- Virtual Networks and Ingress: Azure Kubernetes Service documentation will also include virtual networks and ingress. You can deploy an AKS cluster into an existing virtual network. Every pod in the cluster is attached with an IP address in the virtual network. The pods can communicate with other pods in the cluster as well as other nodes in the virtual network. The add-on of HTTP application routing can help in having flexible access to applications deployed on an AKS cluster. HTTP application routing solution can help in configuration of an ingress controller in an AKS cluster.
- Development Tooling Integration: The next important concern in Azure Kubernetes Service is Development tooling integration. You can find a wide ecosystem having development and management tools such as Draft and Helm. The seamless functioning of these tools with AKS is a prolific reason to consider using AKS. Most important of all, the Azure Dev Spaces can give a faster, iterative Kubernetes development experience. You could run and debug containers directly in AKS with the least stress on the configuration.Azure Kubernetes Service also provides support for Docker image format. Furthermore, you could also integrate AKS with Azure Container Registry (ACR) for the private storage of Docker images. Also, AKS establishes credibility through the CNCF certification of “Kubernetes conformant.” The regulatory compliance of AKS with SOC, HIPAA, ISO, and PCI DSS make it reliable for application across diverse industries.
Use Cases of Azure Kubernetes Services
1. Migration of existing applications:
You can easily migrate existing apps to containers and run them with Azure Kubernetes Service. You can also control access via Azure AD integration and SLA-based Azure Services like Azure Database using Open Service Broker for Azure (OSBA).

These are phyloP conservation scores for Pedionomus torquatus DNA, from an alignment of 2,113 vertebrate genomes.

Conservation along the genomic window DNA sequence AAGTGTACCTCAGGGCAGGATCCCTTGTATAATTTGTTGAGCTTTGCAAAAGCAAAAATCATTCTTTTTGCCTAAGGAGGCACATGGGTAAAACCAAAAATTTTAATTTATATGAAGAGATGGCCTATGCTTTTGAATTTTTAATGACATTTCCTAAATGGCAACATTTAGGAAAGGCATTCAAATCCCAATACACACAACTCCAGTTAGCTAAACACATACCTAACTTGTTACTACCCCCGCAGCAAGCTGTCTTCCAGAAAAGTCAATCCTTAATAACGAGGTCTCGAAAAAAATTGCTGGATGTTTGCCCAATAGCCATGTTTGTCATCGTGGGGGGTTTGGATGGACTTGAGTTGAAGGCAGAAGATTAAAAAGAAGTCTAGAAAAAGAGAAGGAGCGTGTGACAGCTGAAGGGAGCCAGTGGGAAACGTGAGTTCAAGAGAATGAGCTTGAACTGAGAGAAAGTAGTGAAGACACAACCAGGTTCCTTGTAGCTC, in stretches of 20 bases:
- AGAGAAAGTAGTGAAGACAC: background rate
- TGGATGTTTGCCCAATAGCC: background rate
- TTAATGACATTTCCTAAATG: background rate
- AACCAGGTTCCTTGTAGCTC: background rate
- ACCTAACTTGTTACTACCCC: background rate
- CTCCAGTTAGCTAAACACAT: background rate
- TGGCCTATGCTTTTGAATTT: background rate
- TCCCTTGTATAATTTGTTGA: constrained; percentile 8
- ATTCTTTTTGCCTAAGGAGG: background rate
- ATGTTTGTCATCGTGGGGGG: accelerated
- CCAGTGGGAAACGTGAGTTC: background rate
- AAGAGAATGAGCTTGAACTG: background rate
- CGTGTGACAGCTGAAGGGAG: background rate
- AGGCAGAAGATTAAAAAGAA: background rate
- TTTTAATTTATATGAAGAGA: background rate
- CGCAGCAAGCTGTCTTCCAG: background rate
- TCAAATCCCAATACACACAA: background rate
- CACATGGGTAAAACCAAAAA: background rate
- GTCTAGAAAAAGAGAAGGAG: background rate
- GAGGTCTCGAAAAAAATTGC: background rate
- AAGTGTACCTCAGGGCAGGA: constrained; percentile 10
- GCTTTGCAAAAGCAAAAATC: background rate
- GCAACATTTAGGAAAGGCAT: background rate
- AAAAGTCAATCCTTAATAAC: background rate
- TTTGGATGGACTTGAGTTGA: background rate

2. Simplifying the configuration and management of microservices-based Apps:
You can also simplify the development and management of microservices-based apps as well as streamline load balancing, horizontal scaling, self-healing, and secret management with AKS.
3. Bringing DevOps and Kubernetes together:
AKS is also a reliable resource to bring Kubernetes and DevOps together for securing DevOps implementation with Kubernetes. Bringing both together, it improves the security and speed of the development process with Continuous Integration and Continuous Delivery (CI/CD) with dynamic policy controls.
4. Ease of scaling:
AKS can also be applied in many other use cases such as ease of scaling by using Azure Container Instances (ACI) and AKS. By doing this, you can use AKS virtual node to provision pods inside Azure Container Instance (ACI) that start within a few seconds and enables AKS to run with required resources. If your AKS cluster is run out of resources, if will scale-out additional pods automatically without any additional servers to manage in the Kubernetes environment.
5. Data streaming:
AKS can also be used to ingest and process real-time data streams with data points via sensors and perform quick analysis.
6. Constant monitoring can also help in accelerating the feedback loop. Azure pipelines can help in faster delivery alongside compliance with critical policies specified by Azure. Microsoft Azure also gives features for observing the build and release pipelines in real-time and features for easy application of compliance audit and reconfigurations.
7. Azure Kubernetes Service is also applicable in many other use cases. One of them is the ease of scaling by using AKS and Azure Container Instances. Also, you can find the applications of AKS for on-demand IoT device deployment and management. AKS can provide scalable compute resources for IoT solutions according to demand. AKS could also find applications in use cases that involve machine learning model training. Flexible tools in AKS such as Kubeflow and TensorFlow help in simplifying the training of machine learning models.